Design Patterns in Object Oriented Programming(OOP)
Design Patterns in OOP:
In Object Oriented Programming (OOP) pattern consists of description of certain objects and classes along with the attributes and dependencies of the class. It also provides the general purpose on solving the problem. So, patterns are reusable solutions to commonly occurring problems that are encountered repeatedly. Furthermore design patterns speed up the development process by providing tested and proven development paradigm.It became popular when it came in a formalized form. For the first time patterns were published with C++ and Smalltalk code sample. Design Patterns can be implemented in any programming languages and is very popular with Java and C# .Similarly design patterns provide better software interaction by allowing developers to communicate using well understood and known names.
But certain patterns are not necessary in functional languages like Scala and it is difficult to implement in vast range of problems.
Design patterns includes information like:
- Name of the pattern
- Problem solved by the pattern
- Context of the occurrence of the problem
- Solution of the problem
- Context of the solution
- Uses and related patterns
There are basically three types of design patterns and their subtypes.
1. Creational Patterns:
Creational Patterns implement and support the creation of objects. It’s all about class instantiation. This pattern can be subdivided into class-creation patterns and object-creational patterns. Class creational patterns use inheritance effectively in the instantiation process whereas object-creation class use delegation effectively to get the task completed.
Some of its pattern includes:
Singleton: In Singleton pattern only single instance of a class is created and provided with global access to that object.
Factory Method: Creates instance of several families of classes without exposing instantiation logic to the client
Abstract Factory: Offers interface for creating family of related objects without specifying their concrete class.
Builder: Lets subclasses decide which class to instantiate and allows better control over the construction process. It enables more readable object creation and lets us provide the fields that are specifically required.
Prototype: Uses the clone method to duplicate existing instances to be used as a prototype instance for creating new objects. This method is used when the new instance is expensive to create and the required objects are similar to existing objects.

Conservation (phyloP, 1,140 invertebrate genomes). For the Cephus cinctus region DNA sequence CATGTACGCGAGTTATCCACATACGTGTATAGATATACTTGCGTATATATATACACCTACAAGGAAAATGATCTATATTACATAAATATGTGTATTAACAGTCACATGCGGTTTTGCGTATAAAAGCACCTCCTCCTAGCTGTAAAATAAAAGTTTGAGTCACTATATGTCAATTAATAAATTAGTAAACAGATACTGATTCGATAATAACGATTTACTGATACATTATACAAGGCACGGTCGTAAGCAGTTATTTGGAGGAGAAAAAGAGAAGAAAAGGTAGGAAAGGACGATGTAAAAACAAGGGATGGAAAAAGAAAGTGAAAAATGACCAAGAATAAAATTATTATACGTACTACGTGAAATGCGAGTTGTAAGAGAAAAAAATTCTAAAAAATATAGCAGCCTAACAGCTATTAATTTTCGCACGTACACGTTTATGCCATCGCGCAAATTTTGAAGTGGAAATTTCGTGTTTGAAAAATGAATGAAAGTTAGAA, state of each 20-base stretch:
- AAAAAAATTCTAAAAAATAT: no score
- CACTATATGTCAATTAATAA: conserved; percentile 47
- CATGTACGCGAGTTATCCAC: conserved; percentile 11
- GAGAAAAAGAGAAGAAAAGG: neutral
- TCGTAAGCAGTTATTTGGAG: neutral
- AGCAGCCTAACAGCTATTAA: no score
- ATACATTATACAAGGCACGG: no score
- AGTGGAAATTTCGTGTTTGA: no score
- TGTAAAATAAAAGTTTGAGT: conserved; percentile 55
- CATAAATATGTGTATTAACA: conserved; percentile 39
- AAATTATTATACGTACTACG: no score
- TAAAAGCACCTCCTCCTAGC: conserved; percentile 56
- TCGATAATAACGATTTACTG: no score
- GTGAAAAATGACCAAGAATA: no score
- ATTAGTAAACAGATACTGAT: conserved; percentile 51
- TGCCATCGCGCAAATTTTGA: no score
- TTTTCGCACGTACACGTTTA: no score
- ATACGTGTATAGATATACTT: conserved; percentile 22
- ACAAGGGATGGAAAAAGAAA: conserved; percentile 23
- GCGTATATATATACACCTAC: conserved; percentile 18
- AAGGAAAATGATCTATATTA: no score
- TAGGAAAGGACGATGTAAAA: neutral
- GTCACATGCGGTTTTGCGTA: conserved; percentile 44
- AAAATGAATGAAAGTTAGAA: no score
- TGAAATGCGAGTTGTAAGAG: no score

2. Structural Patterns:
Structural Patterns helps to define relationships between objects.
Some of its patterns include:
Adapter: Works between two independent and incompatible interfaces by converting the interface into another interface client expect.
Bridge: Represent part-whole hierarchies by composing objects into tree structures. Individual objects and composition of objects are treated uniformly by the client in Bridge.
Composite: Treats a group of objects as a single object. Used in tree like structures where the parent node is dependent on child node.
Decorator: The Decorator pattern helps to insert functionality to an object dynamically during the run time.
Flyweight: Flyweight pattern is implemented if lots of objects from a single class needs to be constructed where the objects are shared to limit memory overload.
Proxy: In Proxy pattern an object is a proxy to something else and can control it. It allows the creation and access of anything like a large object in memory, file or other resources.
3. Behavioral Patterns:
Behavioral patterns defines the behavior of the objects. It is concerned with the communication between objects.
Some of its pattterns include:
Chain of responsibility: This pattern defines a way for passing request between a chain of objects.
Command: In this pattern an objects is used for encapsulating every information required for performing action or trigger events in future.
Interpreter: Interpreter pattern defines a representation for the grammar providing a way to include language attributes in the program.
Mediator: Pattern for defining cooperation and communication between classes.
State: Modify an objects behavior when its state changes.
Memento: This pattern is required when a certain state of an object needs to saved for later usage.
State: State pattern lets the object alter the internal behavior when the state changes.
Visitor: Visitor pattern allows the developer to add one or more operation in an object during the run time.
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